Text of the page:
The prototype device is able to measure the properties of a single bacteria such as E.coli and pseudomonas at high speed, removing the need to grow cultures in the laboratory or use antibiotic sensitive testing which can take between 48 hours and two weeks to provide results.
Engineers have been working alongside ophthalmologists at University Hospital Southampton NHS Foundation Trust (UHS) for tests using laboratory-infected tissue samples and they are now planning to run a pilot study involving 30 patients including tests in Africa and South Asia.
Corneal infections occur when the cornea is damaged by a foreign object and through the growth of bacteria and other micro-organisms – often due to contaminated contact lenses.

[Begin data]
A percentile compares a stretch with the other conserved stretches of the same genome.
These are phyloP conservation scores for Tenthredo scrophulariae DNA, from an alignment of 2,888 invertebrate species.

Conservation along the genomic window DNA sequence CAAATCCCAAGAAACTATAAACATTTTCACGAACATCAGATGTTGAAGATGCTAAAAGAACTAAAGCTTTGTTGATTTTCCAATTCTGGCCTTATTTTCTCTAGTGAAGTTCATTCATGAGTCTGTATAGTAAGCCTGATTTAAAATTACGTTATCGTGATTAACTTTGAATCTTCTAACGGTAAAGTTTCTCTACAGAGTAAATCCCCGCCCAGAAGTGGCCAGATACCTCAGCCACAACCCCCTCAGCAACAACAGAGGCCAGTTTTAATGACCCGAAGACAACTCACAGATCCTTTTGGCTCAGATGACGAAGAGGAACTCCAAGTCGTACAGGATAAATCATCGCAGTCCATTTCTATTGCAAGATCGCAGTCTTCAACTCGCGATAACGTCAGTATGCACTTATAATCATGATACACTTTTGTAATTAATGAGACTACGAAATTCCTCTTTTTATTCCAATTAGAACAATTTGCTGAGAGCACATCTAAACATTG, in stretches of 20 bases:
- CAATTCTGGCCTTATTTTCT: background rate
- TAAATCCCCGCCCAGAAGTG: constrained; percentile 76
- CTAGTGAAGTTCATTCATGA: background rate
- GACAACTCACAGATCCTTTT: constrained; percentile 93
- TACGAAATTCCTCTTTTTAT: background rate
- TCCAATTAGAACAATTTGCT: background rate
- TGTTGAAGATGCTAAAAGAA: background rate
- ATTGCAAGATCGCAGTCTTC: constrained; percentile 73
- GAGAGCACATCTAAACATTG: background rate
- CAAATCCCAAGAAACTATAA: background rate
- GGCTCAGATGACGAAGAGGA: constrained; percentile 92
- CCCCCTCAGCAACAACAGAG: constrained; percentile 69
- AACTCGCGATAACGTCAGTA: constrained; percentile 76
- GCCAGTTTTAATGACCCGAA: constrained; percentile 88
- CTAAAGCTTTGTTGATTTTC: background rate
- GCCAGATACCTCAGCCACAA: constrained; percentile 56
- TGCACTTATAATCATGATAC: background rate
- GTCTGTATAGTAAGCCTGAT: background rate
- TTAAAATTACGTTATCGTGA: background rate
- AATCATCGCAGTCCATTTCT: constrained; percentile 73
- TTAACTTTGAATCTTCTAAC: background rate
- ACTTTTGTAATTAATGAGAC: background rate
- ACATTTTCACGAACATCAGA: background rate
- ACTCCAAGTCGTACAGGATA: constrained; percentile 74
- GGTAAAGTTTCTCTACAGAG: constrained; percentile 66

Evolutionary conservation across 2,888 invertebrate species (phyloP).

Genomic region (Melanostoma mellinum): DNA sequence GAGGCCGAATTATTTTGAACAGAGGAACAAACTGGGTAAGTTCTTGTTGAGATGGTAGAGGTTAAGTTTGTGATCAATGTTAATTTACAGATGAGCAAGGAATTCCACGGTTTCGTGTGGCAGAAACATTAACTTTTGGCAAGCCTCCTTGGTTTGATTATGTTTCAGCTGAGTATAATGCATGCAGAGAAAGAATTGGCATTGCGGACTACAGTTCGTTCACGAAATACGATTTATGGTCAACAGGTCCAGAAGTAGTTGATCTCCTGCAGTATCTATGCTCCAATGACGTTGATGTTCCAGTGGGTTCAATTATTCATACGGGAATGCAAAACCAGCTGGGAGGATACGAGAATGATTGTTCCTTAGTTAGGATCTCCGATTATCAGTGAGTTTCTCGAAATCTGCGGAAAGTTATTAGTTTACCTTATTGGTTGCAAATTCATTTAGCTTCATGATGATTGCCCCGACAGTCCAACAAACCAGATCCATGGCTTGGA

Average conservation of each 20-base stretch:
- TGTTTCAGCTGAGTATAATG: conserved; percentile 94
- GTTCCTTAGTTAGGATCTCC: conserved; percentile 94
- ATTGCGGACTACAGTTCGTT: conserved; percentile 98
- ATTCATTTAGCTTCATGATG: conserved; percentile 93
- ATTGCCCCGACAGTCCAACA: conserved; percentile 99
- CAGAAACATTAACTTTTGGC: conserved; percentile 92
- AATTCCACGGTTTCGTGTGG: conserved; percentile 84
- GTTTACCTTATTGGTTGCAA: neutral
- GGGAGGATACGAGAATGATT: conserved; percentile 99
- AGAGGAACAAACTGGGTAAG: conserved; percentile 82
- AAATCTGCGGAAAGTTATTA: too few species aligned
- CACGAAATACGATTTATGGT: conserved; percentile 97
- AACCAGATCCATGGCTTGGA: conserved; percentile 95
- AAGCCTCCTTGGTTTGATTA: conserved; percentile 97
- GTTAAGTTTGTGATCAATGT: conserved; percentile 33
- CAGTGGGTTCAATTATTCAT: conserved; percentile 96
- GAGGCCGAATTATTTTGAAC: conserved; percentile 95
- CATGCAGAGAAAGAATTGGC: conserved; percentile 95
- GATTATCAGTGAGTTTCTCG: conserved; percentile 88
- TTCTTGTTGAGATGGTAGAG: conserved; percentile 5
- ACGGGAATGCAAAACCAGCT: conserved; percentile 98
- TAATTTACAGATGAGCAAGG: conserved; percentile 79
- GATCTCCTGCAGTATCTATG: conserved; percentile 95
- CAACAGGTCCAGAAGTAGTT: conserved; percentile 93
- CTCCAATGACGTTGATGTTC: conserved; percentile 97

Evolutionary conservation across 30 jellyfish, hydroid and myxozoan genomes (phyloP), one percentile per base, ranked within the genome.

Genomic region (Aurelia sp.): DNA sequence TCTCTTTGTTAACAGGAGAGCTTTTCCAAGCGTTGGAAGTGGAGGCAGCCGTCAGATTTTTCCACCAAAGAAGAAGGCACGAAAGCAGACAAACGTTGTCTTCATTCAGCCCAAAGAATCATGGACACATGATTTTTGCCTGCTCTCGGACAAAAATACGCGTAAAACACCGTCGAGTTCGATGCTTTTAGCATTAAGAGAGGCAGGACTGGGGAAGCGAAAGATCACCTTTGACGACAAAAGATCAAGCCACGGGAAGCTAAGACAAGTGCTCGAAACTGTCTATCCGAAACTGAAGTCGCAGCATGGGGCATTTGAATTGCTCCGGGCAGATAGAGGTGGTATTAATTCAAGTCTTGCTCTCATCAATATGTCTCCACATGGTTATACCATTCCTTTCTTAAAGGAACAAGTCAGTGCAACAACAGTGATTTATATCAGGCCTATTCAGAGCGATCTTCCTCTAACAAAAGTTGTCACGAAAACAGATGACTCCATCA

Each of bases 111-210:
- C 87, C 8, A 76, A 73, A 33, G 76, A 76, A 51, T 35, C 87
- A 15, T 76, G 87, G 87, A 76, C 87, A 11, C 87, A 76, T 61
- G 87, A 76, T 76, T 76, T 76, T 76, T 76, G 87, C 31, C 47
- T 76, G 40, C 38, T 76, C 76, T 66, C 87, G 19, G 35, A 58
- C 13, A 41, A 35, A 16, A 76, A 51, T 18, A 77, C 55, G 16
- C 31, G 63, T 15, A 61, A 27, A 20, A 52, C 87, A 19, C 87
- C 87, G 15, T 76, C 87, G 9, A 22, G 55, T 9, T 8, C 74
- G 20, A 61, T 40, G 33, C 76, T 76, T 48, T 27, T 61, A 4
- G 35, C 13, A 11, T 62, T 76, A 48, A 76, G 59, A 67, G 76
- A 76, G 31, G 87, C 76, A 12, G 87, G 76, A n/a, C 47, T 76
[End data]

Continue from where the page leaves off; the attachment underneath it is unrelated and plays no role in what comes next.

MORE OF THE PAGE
There are around 6,000 cases of corneal infections diagnosed in the UK every year, with around a third related to contact lens wear.
Parwez Hossain, a consultant ophthalmologist at UHS, said: “The cornea is only half a millimetre thick and infections can spread rapidly and destroy this structure, so timely treatment is extremely important, but we also have the added complication that treatment can be very different for each type of bacteria present.
“These findings, although currently laboratory-based, could have deep implications for the detection and treatment of corneal infections as it has the potential to reduce diagnosis time from up to two weeks to only a few minutes – and the ability to deliver the correct antibiotics immediately.”
Professor Myron Christodoulides, a professor of bacteriology at the University of Southampton, added: “Outside of the UK, rapid detection and targeted antibiotic treatments for eye infections are very urgent needs for many people living in some of the poorest countries in the world.
“We have plans for working closely with our colleagues at the Lighthouse Eye Hospital in Kenya and the Christian Medical College in India to use this exciting project to help meet their needs.”